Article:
Thursday, July 5, 2018 | 2 a.m.
• When: Saturday, July 7
• Where: T-Mobile Arena
• Schedule: UFC Fight Pass preliminary bouts, 3:30 p.m.; Fox Sports 1 preliminary bouts, 5 p.m.; pay-per-view main card, 7 p.m.
• Pay-per-view: $64.99 HD, $54.99 standard
• Tickets: $90-$805; tmobilearena.com
• Other main-card bouts: Max Holloway vs. Brian Ortega for the featherweight championship; Francis Ngannou vs. Derrick Lewis; Anthony Pettis vs. Michael Chiesa; Gokhan Saki vs. Khalil Roundtree
So much for Conor McGregor being the only current fighter capable of headlining a massive UFC event.
That perception should be shattered with the topper of this year’s International Fight Week—Saturday night’s UFC 226 pay-per-view card at T-Mobile Arena. For the first time in promotional history, the heavyweight and light heavyweight champions will square off against each other.
Here’s a closer look at Stipe Miocic and Daniel Cormier heading into their showdown.
• Heavyweight Champion
• 36 years old
• 6-foot-4, 245 pounds
• Fighting out of Independence, Ohio
• 13-2 MMA, 12-2 UFC
Before fighting: Formulating a list of sports in which Miocic hasn’t excelled would be easier than listing all of his athletic accomplishments. He was a two-sport athlete at Cleveland State University—wrestling and playing third base for the baseball team. He also tried out boxing after college, advancing to the national quarterfinals of the Golden Gloves tournament before focusing on mixed martial arts.
Career highlight: Miocic dominated Francis Ngannou in January, winning every round for a lopsided unanimous decision despite coming into the bout as an underdog. The victory was his third straight defense of the heavyweight title, a feat no previous champion had ever pulled off.
Career low point: UFC journeyman Stefan Struve spoiled Miocic’s first headlining bout in September 2012 by catching him with a flurry of punches for a stunning second-round TKO upset victory. Miocic almost immediately fixed the areas that failed him against Struve, namely his defense and conditioning, but the perplexing defeat still illustrates the inherent volatility of a heavyweight fight.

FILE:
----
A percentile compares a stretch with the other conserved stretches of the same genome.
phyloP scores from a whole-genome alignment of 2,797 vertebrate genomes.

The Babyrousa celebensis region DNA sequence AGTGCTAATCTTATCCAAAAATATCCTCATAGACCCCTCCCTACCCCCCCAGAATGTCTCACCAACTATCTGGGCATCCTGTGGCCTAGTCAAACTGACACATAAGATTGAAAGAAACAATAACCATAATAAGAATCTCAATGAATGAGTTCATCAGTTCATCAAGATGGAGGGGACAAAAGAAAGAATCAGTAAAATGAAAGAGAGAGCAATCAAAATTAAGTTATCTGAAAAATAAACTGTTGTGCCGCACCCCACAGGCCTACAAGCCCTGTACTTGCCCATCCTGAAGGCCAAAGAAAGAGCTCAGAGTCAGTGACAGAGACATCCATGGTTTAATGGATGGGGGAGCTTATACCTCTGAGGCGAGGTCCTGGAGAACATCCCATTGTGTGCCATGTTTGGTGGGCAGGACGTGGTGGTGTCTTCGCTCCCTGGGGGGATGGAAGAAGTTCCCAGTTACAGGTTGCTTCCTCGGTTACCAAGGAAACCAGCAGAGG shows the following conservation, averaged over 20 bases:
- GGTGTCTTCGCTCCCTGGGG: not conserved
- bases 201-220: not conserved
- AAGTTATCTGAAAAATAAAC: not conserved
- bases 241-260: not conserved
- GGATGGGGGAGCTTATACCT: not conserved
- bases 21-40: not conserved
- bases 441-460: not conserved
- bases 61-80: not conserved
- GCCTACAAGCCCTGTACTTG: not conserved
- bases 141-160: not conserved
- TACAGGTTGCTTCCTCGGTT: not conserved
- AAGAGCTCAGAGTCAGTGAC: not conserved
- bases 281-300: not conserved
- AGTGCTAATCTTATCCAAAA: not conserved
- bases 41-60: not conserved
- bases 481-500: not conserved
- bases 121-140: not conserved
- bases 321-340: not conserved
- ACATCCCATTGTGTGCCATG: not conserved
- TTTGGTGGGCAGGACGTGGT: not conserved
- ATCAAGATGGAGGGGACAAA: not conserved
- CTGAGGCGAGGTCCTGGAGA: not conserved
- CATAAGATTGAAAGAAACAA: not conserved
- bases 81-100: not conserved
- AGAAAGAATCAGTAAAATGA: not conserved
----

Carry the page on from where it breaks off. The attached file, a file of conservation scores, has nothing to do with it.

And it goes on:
What’s at stake at UFC 226: The longest reign in heavyweight history and the belt that comes with it. Win or lose, Cormier will leave T-Mobile Arena a champion, as his light heavyweight belt is not up for grabs. That’s not true for Miocic, who risked everything by agreeing to the super fight. Seeing his two-year run as champion come to an end against an opponent from a smaller weight class would be devastating.
Final word: “He goes for broke, and I go for broke. We’re going to go out there and lay it all on the line. I’ll walk out with the belt still wrapped around my waist, and everything’s going to change.”
• Light Heavyweight Champion
• 39 years old
• 5-foot-11, 205 pounds
• Fighting out of San Jose, California
• 20-1 MMA, 9-1 UFC
Before fighting: “DC” spent a decade competing at wrestling’s highest levels before entering the cage. He won two national championships at Colby Community College and was named an All-American at Oklahoma State. That led to an Olympic career; Cormier made the United States national team for both the 2004 games in Athens and the 2008 games in London.
Career highlight: Cormier realized his dream of hoisting a championship belt in May 2015 when he submitted Anthony Johnson via rear-naked choke for an upset victory at MGM Grand Garden Arena. Possessing a title looked out of the question only four months earlier when Jon Jones defeated Cormier in a light heavyweight championship bout at the same venue. But Jones was forced to vacate the belt after being arrested for a hit-and-run, giving Cormier a second chance on which he capitalized.
Career low point: The only two setbacks of Cormier’s time in MMA have come against archrival Jones. The latest, which took place last July, was particularly devastating, as Cormier was knocked out for the first time in his career, leading many to believe he would retire. Cormier received a reprieve, however, when Jones tested positive for a banned substance post-fight for the second time. The loss was overturned to a no contest, and the title returned to Cormier.
What’s at stake: His legacy, and maybe his career. With a victory, Cormier would join McGregor as the only fighters in UFC history to simultaneously hold belts in two different weight classes, which would secure his spot in the pantheon of all-time greats. A loss could end Cormier’s career, as he has insisted he doesn’t want to fight once he turns 40 in March.
Final word: “If I become the heavyweight champion and the light heavyweight champion, I’m not only the baddest man on the planet; I may be the greatest fighter of all-time—holding two belts, that’s history.”
This story originally appeared in the Las Vegas Weekly.